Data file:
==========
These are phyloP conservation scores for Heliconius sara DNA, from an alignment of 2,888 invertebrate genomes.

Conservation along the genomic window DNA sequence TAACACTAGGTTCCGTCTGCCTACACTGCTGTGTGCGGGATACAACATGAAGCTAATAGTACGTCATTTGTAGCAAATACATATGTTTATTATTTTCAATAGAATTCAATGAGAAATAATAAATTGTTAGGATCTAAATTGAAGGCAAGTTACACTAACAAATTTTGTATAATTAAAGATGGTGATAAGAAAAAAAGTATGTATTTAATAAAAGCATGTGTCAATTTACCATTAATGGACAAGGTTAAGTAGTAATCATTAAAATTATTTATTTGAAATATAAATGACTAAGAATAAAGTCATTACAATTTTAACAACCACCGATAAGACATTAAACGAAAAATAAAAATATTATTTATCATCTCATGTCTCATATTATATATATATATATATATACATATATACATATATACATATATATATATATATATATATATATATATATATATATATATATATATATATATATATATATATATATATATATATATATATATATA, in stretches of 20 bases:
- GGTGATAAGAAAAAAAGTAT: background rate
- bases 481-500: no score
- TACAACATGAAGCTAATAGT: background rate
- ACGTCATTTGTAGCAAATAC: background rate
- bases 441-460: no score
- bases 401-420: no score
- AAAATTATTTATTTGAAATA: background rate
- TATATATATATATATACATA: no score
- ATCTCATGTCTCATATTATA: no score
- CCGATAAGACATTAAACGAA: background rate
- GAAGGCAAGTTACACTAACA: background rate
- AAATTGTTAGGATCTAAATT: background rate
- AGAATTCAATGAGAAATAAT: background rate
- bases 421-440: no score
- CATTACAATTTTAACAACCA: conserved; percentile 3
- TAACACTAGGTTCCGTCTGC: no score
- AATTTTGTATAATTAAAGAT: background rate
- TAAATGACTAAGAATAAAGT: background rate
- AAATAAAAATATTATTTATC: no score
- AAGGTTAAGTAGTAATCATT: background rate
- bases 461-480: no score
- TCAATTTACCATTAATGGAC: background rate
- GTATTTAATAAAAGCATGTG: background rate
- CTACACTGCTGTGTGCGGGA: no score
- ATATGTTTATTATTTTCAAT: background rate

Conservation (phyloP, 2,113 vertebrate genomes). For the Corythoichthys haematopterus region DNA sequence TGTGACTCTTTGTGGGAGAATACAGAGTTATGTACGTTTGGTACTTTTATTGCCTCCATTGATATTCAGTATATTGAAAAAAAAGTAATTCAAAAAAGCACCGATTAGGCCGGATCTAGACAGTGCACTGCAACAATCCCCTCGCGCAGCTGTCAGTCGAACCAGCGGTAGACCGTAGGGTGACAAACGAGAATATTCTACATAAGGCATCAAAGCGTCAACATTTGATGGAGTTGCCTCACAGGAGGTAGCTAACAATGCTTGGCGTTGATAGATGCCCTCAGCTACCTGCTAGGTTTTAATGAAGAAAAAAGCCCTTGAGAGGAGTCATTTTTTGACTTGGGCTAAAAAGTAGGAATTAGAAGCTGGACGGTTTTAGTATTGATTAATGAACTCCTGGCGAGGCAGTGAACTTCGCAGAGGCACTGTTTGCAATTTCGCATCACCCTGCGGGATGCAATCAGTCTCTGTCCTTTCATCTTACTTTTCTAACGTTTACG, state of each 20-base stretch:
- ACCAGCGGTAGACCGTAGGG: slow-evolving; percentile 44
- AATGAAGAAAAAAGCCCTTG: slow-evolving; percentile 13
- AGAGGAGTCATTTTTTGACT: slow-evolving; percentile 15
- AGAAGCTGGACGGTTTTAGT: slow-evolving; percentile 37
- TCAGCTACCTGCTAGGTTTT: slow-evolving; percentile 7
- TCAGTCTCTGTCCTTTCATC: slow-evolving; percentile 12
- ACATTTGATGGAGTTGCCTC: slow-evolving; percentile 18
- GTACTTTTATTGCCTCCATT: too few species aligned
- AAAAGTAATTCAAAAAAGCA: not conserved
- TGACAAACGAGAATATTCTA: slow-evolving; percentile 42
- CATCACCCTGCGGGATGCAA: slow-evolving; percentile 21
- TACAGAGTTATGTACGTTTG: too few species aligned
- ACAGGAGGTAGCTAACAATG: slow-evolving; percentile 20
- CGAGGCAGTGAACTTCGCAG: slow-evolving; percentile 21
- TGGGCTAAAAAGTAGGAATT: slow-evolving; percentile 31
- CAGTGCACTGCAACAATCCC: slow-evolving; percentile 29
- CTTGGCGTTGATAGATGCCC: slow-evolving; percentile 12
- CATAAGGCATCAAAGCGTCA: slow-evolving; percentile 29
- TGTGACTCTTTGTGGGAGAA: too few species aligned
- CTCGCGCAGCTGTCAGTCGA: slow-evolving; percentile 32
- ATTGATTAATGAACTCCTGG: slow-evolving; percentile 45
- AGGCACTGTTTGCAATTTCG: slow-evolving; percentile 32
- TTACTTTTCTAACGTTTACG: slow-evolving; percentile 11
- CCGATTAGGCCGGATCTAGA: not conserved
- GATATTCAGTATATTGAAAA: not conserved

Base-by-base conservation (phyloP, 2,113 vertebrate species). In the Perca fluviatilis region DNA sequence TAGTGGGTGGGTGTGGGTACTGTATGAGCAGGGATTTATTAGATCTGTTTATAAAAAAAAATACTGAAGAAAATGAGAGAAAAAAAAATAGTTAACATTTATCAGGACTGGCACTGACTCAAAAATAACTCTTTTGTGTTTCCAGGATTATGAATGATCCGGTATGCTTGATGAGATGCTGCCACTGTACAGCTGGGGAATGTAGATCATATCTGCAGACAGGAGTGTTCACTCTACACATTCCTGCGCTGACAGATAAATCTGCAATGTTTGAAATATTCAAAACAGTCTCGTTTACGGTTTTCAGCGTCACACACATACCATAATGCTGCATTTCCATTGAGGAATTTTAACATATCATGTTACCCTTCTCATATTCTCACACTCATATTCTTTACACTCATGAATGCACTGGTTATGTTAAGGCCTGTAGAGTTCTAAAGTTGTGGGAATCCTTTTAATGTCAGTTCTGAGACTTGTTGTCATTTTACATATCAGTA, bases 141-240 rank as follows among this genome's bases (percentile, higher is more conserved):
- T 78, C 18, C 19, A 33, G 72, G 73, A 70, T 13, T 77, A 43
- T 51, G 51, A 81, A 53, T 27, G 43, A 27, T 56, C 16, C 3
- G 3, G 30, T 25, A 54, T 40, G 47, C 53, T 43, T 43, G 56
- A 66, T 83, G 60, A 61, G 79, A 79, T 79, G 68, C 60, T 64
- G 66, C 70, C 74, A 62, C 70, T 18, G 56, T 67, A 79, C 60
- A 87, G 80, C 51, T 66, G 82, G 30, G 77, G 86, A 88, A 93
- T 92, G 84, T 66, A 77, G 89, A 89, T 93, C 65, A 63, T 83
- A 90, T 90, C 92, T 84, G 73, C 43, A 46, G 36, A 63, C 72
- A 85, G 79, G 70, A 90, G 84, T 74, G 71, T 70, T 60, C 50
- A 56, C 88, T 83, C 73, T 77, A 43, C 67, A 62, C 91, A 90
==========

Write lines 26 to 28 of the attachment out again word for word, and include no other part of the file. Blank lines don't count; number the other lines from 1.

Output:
- CTACACTGCTGTGTGCGGGA: no score
- ATATGTTTATTATTTTCAAT: background rate

Conservation (phyloP, 2,113 vertebrate genomes). For the Corythoichthys haematopterus region DNA sequence TGTGACTCTTTGTGGGAGAATACAGAGTTATGTACGTTTGGTACTTTTATTGCCTCCATTGATATTCAGTATATTGAAAAAAAAGTAATTCAAAAAAGCACCGATTAGGCCGGATCTAGACAGTGCACTGCAACAATCCCCTCGCGCAGCTGTCAGTCGAACCAGCGGTAGACCGTAGGGTGACAAACGAGAATATTCTACATAAGGCATCAAAGCGTCAACATTTGATGGAGTTGCCTCACAGGAGGTAGCTAACAATGCTTGGCGTTGATAGATGCCCTCAGCTACCTGCTAGGTTTTAATGAAGAAAAAAGCCCTTGAGAGGAGTCATTTTTTGACTTGGGCTAAAAAGTAGGAATTAGAAGCTGGACGGTTTTAGTATTGATTAATGAACTCCTGGCGAGGCAGTGAACTTCGCAGAGGCACTGTTTGCAATTTCGCATCACCCTGCGGGATGCAATCAGTCTCTGTCCTTTCATCTTACTTTTCTAACGTTTACG, state of each 20-base stretch: